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Music Review: Mourning Sicness by SICMaN of Virginia

Mourning Sicness
Mourning Sicness
SICMan of Virginia

When I was asked to give SICMaN of Virginia’s new album, Mourning Sicness, a listen, I honestly had no idea how to approach it, because: A) I normally don’t do straight up reviews, and B) because a friend described them to me as, "Jam bandish, but with other stuff too."

All I heard was jam band.

When I hear the term jam band, I think of loooong songs with lengthy, free form musical breaks—on acid… Music that creates the perfect backdrop for groovy activities like frisbee, hacky sack or spinning while blowing bubbles—barefoot. Although I do love a good game of frisbee, and bubbles are never a bad thing, I’ve never been able to listen to that particular genre for extended periods of time. This is partially due to my gnat-like attention span, as well as my lack of overall grooviness. Also, I look terrible in tie-dye.

While getting ready to listen to Mourning Sicness, I wondered if it was going to become another one of those "bride’s maid dresses” in my music collection. You listen to it once, and only once, then into a closet or hard drive it goes. Every now and then, you’ll look at this pile of music and find yourself a little resentful that it’s taking up valuable real estate. But much like the dress worn once, you just can’t just get rid of it. What if you might need it someday?

After giving Mourning Sicness a go, I'm happy to report that this is no bride’s maid dress. And, that SICMaN of Virginia is waaaaay more than a jam band.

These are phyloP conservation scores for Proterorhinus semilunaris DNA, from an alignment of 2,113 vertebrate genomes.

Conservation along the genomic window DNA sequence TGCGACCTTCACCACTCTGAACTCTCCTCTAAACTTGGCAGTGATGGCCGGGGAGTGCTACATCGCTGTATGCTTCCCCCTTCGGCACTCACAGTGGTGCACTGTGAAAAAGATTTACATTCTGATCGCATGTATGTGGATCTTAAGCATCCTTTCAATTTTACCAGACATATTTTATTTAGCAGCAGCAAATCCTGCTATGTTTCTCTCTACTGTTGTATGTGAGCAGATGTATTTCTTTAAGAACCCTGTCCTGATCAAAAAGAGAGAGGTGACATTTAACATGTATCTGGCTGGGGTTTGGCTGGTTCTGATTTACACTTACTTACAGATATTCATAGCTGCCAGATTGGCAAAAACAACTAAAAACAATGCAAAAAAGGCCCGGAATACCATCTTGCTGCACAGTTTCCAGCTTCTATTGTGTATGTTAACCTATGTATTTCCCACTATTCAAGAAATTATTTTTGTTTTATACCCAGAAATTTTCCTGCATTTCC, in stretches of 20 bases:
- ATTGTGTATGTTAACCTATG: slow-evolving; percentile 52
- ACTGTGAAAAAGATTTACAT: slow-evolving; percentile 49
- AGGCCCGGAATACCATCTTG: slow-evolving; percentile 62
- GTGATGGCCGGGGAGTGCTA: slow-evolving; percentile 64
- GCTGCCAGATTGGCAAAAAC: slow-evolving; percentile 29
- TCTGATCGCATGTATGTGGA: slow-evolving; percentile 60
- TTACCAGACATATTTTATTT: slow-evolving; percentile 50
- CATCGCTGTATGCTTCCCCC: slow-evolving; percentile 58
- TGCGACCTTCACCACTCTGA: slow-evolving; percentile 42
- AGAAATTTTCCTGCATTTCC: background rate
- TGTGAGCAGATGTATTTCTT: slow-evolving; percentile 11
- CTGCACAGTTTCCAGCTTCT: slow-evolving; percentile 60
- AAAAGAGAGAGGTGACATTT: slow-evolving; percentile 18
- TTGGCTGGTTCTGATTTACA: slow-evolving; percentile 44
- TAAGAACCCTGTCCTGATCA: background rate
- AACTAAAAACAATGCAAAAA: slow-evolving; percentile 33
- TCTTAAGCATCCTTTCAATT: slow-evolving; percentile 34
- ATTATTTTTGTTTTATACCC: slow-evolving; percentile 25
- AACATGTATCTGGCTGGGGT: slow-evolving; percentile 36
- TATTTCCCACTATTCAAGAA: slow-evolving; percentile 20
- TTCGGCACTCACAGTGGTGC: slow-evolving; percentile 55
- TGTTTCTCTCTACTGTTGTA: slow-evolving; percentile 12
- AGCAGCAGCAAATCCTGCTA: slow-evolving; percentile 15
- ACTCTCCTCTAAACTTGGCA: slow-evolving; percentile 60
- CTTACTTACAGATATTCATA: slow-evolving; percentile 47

The first song, "Charles From The Raven”—one of the four songs where Dave Drewitz, from Ween, gives them a hand on bass—completely took me by surprise. It shot out of my speakers with a late 60’s or early 70’s heavy rock vibe. Think Detroit rock, like MC5 or Sonic’s Rendevous Band. And the vocals reminded me a bit of early Black Sabbath. The next track, “Decapitated,” continued on this path as well.

Jam band? Maybe not.

By the third track, “Ugottalottagumption," things started to change. My first thought was that it’s a heavier Steeley Dan with a good amount of fuzzy guitar, and a splash of electronica. Later, “Sisyfaic,” slapped me with a bass groove slightly reminiscent of Stevie Wonder’s "Higher Ground,” which quickly gets buried beneath layers of guitar, drums and synth. "Blanca y Lobo,” another tune with Dave Drewitz and guest keyboardist, Tim McDonald, took a complete turn down a folky and slightly lo-fi road. And later, "Dizzo King” laid down some reggae beats, complete with the familiar “cuh-chunka-chunka” guitar groove.

So basically, while listening to Mourning Sicness, if there’s a particular track or a moment that you’re not completely digging, just give it a minute. Like the weather in Hampton Roads, it will change soon enough. That makes it a great disc to listen to when you aren't sure what you want to listen to, but you know what you don’t want to listen to. And, it would make the perfect gift for that friend who says, "I listen to everything."

Here’s the deal. Mourning Sicness has plenty of experimentation, fuzzy guitars and groovy vibes throughout, but it’s not groovy overkill. Like a musical time machine, it takes you back to the late 60’s/early 70’s heavier rock era, blazes into some funk, then rounds the corner to present day lo-fi and electronica. And it does all of this—often within the same song, as well as on individual tracks.

If I had to describe SICMaN and their material, and believe me it’s a tall order, I would say, multifaceted rock with experimental and jam band tendencies. Yeah, I can dig it.

The official CD release party for Mourning Sicness will be held at Belmont House of Smoke this Saturday, May 30, at 10 PM. You can download it now on iTunes, and Amazon. It’s also available at Birdland Records, in Virginia Beach.